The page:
Barkat, an extreme right-winger, vowed to destroy Arab homes en masse, saying that "what we do in our capital is none of America's business".

Israeli efforts to obliterate the Arab-Islamic-Christian identity of Jerusalem began immediately after 1967. Four days after seizing the city Israeli army bulldozers razed the Maghariba and Sharaf neighbourhoods. The Palestinian inhabitants of the two neighbourhoods were expelled at gunpoint. Two mosques, two religious schools or Zawiyas and 135 houses were destroyed.

Several months later Israel seized the Harat Al-Maghariba for "public use" and built a large plaza in front of the Buraq — the Wailing or Western — Wall. The heart of Al-Maghariba and the adjacent, smaller Harat Al-Sharaf were both Islamic Waqf (religious endowment) properties dating back to the time of Salaheddin Al-Ayoubi (Saladin).

According to Palestinian sources Israel has demolished as many as 700 homes in the old town alone, forcing many inhabitants to seek shelter outside the boundaries of the city, e.g. in the West Bank.

Since 1967 Israel has confiscated 34 per cent of East Jerusalem for "public benefit" and designated 44 per cent of the occupied Arab town as "green space". Nine per cent of the city was confiscated for the purpose of building settlements, leaving only 13 per cent of the original, built up Arab area, for the Palestinians.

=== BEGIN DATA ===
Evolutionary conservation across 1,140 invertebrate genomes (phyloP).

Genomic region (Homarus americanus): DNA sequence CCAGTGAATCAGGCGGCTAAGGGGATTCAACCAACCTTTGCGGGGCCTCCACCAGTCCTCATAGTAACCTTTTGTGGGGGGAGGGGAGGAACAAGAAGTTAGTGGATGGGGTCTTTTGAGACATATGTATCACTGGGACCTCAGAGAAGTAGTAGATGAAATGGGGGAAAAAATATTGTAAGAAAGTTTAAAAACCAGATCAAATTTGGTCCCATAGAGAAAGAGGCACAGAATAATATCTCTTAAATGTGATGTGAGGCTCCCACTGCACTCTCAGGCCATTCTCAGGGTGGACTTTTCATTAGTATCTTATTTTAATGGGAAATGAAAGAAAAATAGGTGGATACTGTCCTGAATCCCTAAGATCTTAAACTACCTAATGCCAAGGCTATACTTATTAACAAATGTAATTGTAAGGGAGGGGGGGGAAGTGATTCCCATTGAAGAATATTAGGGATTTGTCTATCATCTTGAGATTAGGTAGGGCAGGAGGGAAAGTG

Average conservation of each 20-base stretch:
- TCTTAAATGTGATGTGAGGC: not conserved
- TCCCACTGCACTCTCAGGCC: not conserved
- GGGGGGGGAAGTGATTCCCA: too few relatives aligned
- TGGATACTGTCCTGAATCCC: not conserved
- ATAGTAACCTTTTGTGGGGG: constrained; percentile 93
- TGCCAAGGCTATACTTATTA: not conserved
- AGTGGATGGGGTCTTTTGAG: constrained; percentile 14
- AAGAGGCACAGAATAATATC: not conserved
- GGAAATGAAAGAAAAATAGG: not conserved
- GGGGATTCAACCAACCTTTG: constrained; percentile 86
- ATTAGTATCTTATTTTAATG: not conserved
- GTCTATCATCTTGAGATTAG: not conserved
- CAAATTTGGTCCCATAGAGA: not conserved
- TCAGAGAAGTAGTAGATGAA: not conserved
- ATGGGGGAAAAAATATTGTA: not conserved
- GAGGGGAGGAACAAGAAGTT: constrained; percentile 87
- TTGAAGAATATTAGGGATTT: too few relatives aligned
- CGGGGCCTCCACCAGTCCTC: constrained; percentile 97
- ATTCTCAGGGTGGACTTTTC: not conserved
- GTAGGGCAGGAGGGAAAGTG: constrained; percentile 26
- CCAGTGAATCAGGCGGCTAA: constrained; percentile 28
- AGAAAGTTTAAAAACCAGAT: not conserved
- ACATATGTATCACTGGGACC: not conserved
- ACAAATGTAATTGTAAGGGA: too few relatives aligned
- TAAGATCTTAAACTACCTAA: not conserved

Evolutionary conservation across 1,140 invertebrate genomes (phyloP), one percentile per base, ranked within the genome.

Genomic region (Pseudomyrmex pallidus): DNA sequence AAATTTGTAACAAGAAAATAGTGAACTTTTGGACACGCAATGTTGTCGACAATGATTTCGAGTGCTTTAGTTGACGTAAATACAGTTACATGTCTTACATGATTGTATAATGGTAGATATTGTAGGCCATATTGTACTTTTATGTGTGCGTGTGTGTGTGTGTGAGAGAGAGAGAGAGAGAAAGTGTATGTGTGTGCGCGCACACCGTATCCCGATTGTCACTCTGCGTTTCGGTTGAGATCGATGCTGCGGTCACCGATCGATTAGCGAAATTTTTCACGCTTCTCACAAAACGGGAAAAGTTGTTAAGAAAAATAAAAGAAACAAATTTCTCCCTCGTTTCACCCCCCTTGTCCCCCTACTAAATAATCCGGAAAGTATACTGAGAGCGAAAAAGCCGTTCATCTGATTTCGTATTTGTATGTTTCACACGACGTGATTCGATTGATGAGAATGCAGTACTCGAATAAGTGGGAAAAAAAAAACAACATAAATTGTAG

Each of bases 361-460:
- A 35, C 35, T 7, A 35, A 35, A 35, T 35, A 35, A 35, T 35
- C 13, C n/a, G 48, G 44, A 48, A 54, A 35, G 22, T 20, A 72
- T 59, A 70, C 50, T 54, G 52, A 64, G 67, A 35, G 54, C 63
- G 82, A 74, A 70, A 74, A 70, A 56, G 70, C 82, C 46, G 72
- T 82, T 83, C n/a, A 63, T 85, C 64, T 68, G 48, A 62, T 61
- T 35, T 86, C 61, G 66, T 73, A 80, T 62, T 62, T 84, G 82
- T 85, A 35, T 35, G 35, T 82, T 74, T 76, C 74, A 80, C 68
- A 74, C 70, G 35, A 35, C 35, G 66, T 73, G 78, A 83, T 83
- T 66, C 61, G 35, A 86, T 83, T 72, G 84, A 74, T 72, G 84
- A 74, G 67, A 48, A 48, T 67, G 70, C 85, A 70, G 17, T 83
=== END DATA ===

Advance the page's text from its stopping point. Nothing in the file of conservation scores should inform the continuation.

In addition Israel has adopted a number of aggressive measures aimed at forcing the town's Arab inhabitants to leave. These include imposing excessive taxes on real estate, including homes, withholding vital municipal services from Jerusalem's Arabs in order to force them to relocate and denying residency rights to as many as 20,000 Arabs living in the city.

The Israeli authorities have continued to deny Arabs building licences, exacerbating a housing crisis in the Old Town and surrounding Arab neighbourhoods.

The systematic destruction by Israeli municipal authority of "illegally-built" homes pushed thousands of Jerusalemites to the brink of despair.

Adnan Al-Husseini, the nominal Palestinian governor of Jerusalem, described Israeli measures in Jerusalem as a "full fledged demographic war".